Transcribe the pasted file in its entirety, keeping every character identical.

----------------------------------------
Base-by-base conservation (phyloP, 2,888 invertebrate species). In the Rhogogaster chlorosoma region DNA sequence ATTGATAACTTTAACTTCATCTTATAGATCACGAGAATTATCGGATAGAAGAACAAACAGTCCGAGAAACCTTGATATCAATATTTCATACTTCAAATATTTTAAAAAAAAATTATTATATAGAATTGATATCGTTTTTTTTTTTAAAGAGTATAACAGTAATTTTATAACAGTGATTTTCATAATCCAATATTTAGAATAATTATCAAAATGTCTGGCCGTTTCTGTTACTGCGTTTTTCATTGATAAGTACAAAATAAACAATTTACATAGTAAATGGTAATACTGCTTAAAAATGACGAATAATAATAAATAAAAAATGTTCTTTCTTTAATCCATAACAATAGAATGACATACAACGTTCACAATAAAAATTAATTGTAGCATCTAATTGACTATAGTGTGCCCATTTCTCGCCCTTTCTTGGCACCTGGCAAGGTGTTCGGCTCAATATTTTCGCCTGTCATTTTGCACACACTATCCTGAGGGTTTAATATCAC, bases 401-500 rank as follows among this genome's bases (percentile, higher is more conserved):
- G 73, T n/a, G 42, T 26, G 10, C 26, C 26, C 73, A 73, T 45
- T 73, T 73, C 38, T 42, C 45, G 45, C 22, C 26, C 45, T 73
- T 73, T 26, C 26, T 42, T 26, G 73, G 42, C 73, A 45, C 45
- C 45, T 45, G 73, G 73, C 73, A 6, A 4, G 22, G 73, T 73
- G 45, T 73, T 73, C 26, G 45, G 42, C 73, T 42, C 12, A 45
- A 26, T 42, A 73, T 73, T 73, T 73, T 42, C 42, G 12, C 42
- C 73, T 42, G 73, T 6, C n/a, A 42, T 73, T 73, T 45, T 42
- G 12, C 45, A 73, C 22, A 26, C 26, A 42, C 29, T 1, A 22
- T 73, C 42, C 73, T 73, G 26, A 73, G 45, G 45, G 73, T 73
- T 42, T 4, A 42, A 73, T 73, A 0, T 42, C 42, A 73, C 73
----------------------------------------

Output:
Base-by-base conservation (phyloP, 2,888 invertebrate species). In the Rhogogaster chlorosoma region DNA sequence ATTGATAACTTTAACTTCATCTTATAGATCACGAGAATTATCGGATAGAAGAACAAACAGTCCGAGAAACCTTGATATCAATATTTCATACTTCAAATATTTTAAAAAAAAATTATTATATAGAATTGATATCGTTTTTTTTTTTAAAGAGTATAACAGTAATTTTATAACAGTGATTTTCATAATCCAATATTTAGAATAATTATCAAAATGTCTGGCCGTTTCTGTTACTGCGTTTTTCATTGATAAGTACAAAATAAACAATTTACATAGTAAATGGTAATACTGCTTAAAAATGACGAATAATAATAAATAAAAAATGTTCTTTCTTTAATCCATAACAATAGAATGACATACAACGTTCACAATAAAAATTAATTGTAGCATCTAATTGACTATAGTGTGCCCATTTCTCGCCCTTTCTTGGCACCTGGCAAGGTGTTCGGCTCAATATTTTCGCCTGTCATTTTGCACACACTATCCTGAGGGTTTAATATCAC, bases 401-500 rank as follows among this genome's bases (percentile, higher is more conserved):
- G 73, T n/a, G 42, T 26, G 10, C 26, C 26, C 73, A 73, T 45
- T 73, T 73, C 38, T 42, C 45, G 45, C 22, C 26, C 45, T 73
- T 73, T 26, C 26, T 42, T 26, G 73, G 42, C 73, A 45, C 45
- C 45, T 45, G 73, G 73, C 73, A 6, A 4, G 22, G 73, T 73
- G 45, T 73, T 73, C 26, G 45, G 42, C 73, T 42, C 12, A 45
- A 26, T 42, A 73, T 73, T 73, T 73, T 42, C 42, G 12, C 42
- C 73, T 42, G 73, T 6, C n/a, A 42, T 73, T 73, T 45, T 42
- G 12, C 45, A 73, C 22, A 26, C 26, A 42, C 29, T 1, A 22
- T 73, C 42, C 73, T 73, G 26, A 73, G 45, G 45, G 73, T 73
- T 42, T 4, A 42, A 73, T 73, A 0, T 42, C 42, A 73, C 73